Matt Carter Receives $361,539 NIH Grant to Study the Neural Basis of Food Intake Behaviors

Media contact: Noelle Lemoine, communications assistant; tele: (413) 597-4277; email: [email protected]

WILLIAMSTOWN, Mass., September 30, 2015—A Williams College professor has been awarded a three-year $361,539 grant from the National Institutes of Health (NIH) to conduct research into how the brain controls food intake. Matt Carter, assistant professor of biology, will study how neurons in the brain interact with each other to control feelings of hunger or satiation.

Using optogenetic techniques, Carter and his laboratory students will stimulate agouti-related protein (AgRP) neurons, brain cells that are active when mammals are hungry, in mice. They will also stimulate calcitonin gene related peptide (CGRP) neurons, cells that become active the more sated a subject feels. The research will focus on how these two groups of neurons are connected to and interact with each other.

Despite knowing the location of these neurons in the brain, surprisingly little is known about how they anatomically and functionally interact.

“Many people don’t appreciate the degree to which the brain generates feelings of hunger and fullness. They mistakenly think that their stomach ultimately regulates when they are hungry or full, but actually it is these two sets of neurons in the brain,” Carter explained. “Our research will target each set, and we will study different situations during which it is favorable or unfavorable to eat.”

Carter said the results of the studies would lead to a greater understanding of how the neurons work separately and also if they work together in certain conditions.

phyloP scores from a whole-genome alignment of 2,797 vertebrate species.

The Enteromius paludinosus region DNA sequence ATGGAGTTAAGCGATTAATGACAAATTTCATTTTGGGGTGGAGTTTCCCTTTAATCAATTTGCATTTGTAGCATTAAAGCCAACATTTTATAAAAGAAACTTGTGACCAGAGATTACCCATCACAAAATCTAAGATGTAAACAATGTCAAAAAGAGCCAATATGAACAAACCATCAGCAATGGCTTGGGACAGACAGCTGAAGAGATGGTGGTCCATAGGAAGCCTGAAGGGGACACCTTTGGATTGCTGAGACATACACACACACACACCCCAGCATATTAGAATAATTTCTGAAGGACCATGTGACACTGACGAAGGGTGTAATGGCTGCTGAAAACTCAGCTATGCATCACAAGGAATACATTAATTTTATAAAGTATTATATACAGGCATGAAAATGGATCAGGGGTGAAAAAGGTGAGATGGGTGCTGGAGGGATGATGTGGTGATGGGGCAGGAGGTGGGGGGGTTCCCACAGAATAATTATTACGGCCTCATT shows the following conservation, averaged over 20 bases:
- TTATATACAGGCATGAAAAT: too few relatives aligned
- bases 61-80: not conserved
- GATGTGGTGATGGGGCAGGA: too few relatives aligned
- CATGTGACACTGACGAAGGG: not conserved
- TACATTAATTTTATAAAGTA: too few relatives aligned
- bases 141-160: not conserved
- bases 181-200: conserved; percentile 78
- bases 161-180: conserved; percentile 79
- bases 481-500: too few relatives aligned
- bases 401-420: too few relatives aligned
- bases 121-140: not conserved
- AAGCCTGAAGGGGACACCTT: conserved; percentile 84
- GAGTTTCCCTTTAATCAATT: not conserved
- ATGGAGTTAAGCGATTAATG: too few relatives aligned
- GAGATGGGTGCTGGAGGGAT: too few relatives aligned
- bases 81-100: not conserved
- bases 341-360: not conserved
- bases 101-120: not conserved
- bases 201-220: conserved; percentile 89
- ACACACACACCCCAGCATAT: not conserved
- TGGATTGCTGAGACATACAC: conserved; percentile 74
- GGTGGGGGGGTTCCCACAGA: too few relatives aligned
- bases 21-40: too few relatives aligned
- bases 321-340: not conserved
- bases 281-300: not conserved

“Greater understanding of how these neurons interact together could contribute to a way to induce appetite suppression to combat obesity or how to activate neurons to create hunger in people who are malnourished or have lost weight due to side-effects of medication, such as chemotherapy drugs,” Carter added.

Carter expects the work to generate multiple papers and theses from his students, whom he will also take to scientific conferences to discuss their work.

“The undergraduate research component of this study is something that really attracted the attention of the NIH, and I anticipate that 12-15 students will be working in the lab with me over the next three years as we conduct this study,” he said.


Founded in 1793, Williams College is the second-oldest institution of higher learning in Massachusetts. The college’s 2,000 students are taught by a faculty noted for the quality of their teaching and research, and the achievement of academic goals includes active participation of students with faculty in their research. Students’ educational experience is enriched by the residential campus environment in Williamstown, Mass., which provides a host of opportunities for interaction with one another and with faculty beyond the classroom. Admission decisions on U.S. applicants are made regardless of a student’s financial ability, and the college provides grants and other assistance to meet the demonstrated needs of all who are admitted.